College tuition is now rising at a rate lower than inflation

The cost of college increases more and more every year.

However, amid continuing low enrollment rates due to Covid, this year’s tuition and fee increases are very low by historical standards, according to a report from the College Board, which tracks trends in college pricing and student assistance.

For the 2021-22 school year, average tuition and fees increased 1.3% to $3,800 for students in two-year schools, 1.6% for in-state students at public four-year colleges, to $10,740, and 2.1% for four-year students . One year for private institutions, $38,070.

Adjusted for inflation, average tuition and fees fell across the board. (The latest inflation numbers jumped 5.4% year over year.)

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“Some institutions and countries are keeping tuition fees flat this year,” said Jennifer Ma, senior policy researcher at the College Board and co-author of the report.

Ma said that in 15 states, average tuition at two-year schools hasn’t risen at all. In three states, average student tuition at public four-year colleges has also remained flat.

However, college costs have already reached unsustainable levels, many experts say.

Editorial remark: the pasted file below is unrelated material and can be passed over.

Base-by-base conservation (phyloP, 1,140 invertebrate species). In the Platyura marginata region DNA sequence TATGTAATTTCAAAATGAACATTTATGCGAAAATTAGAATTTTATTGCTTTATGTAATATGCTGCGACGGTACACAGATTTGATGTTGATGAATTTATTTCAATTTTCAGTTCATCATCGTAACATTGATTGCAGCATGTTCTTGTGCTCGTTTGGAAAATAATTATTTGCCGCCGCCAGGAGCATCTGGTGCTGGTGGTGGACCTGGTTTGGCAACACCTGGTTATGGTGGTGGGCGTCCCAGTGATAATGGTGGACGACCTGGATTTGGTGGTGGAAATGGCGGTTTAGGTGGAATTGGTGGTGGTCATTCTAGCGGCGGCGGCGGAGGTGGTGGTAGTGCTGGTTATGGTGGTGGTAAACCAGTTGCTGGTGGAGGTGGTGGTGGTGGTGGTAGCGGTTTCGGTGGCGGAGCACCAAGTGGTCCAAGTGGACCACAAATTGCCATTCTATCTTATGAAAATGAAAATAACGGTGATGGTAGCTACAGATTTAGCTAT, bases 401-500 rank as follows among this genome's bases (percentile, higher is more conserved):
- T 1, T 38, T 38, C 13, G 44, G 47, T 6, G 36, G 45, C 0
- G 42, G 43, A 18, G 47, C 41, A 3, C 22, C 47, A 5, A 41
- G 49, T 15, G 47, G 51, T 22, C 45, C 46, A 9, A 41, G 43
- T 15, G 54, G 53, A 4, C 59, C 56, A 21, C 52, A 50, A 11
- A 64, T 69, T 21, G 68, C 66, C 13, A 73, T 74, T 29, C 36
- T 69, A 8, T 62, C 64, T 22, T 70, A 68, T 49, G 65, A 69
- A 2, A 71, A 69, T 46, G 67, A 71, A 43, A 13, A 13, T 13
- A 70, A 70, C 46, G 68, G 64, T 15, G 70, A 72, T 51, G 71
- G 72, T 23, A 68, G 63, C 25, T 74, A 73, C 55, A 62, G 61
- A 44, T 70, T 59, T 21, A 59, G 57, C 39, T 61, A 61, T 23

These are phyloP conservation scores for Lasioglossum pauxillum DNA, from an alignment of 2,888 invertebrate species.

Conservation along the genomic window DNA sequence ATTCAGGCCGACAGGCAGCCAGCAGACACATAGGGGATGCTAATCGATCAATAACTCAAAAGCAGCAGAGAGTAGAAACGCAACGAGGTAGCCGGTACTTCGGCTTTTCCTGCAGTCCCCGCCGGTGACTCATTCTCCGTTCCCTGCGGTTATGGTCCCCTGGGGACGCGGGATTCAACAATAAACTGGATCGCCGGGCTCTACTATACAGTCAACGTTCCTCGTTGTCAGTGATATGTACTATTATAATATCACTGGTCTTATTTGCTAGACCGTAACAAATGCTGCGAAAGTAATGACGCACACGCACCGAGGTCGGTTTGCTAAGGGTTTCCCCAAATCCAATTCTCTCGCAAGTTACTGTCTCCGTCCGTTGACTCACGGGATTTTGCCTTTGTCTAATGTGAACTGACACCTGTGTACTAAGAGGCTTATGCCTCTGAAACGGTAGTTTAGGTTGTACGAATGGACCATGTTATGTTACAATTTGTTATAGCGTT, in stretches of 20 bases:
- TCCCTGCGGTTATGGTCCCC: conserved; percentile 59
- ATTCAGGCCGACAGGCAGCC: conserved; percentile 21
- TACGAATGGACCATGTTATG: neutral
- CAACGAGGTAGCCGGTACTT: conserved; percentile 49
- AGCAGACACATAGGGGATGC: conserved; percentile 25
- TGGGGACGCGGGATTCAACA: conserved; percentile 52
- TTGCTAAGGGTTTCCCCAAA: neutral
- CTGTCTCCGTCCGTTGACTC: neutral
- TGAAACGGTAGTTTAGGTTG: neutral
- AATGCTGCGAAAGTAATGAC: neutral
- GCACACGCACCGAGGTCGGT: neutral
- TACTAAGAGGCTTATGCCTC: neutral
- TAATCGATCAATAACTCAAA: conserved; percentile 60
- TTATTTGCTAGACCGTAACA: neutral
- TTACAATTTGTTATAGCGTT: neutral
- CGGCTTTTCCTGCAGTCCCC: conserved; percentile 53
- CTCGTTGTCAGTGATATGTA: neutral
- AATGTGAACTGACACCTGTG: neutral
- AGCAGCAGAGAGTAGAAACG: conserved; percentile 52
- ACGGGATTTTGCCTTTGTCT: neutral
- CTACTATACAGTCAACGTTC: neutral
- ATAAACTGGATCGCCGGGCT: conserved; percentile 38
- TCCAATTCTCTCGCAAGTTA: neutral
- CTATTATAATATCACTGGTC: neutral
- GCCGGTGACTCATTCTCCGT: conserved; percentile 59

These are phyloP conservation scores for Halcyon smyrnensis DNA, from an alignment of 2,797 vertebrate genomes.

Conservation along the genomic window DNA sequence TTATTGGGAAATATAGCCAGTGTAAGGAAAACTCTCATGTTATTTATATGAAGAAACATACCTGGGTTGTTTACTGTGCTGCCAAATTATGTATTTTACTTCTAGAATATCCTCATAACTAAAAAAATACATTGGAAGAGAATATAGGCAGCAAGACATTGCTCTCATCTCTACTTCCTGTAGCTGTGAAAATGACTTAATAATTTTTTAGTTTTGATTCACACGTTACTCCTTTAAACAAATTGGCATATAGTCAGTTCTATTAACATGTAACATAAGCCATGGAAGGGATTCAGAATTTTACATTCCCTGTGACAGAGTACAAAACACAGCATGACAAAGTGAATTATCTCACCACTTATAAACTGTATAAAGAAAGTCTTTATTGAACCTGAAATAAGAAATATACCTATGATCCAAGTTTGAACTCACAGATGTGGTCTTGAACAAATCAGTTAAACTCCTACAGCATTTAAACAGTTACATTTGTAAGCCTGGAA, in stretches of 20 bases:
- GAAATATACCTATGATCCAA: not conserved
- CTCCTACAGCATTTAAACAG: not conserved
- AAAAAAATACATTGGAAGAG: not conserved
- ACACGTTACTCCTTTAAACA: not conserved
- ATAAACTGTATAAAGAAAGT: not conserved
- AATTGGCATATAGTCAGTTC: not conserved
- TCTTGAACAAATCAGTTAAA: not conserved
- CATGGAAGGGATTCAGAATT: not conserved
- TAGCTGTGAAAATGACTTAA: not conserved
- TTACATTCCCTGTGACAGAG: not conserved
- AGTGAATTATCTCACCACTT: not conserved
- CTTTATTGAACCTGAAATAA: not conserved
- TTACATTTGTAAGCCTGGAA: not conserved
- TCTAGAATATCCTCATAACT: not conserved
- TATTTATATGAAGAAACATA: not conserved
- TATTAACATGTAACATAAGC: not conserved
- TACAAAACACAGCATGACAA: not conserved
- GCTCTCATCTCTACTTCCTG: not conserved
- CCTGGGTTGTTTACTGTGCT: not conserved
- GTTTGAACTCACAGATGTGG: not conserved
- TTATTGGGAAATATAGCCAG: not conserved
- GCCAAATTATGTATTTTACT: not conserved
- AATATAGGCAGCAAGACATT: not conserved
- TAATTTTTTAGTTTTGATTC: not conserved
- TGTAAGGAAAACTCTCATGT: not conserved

During the Great Recession, the decline in government aid to public and private colleges and universities led to higher tuition fees. Today, tuition fees account for about half of college revenue, while state and local governments provide the other half.

But for nearly three decades, the split has been much different, with tuition providing only a quarter of the revenue and state and local governments getting the rest.

Because so few families can handle the burden, they have increasingly turned to federal and private aid to help pay bills, pushing outstanding student debt to $1.6 trillion.

However, in response to the economic shock caused by the pandemic, the federal government has authorized $74.8 billion to higher education institutions and students through the Higher Education Emergency Relief Fund.

This provided enough support for schools to keep tuition fees largely flat, and set aside at least half of the funds to award financial aid to students.

As a result, average grant aid is rising and student loans have fallen, Ma said. “It will be interesting to see if this trend continues.”

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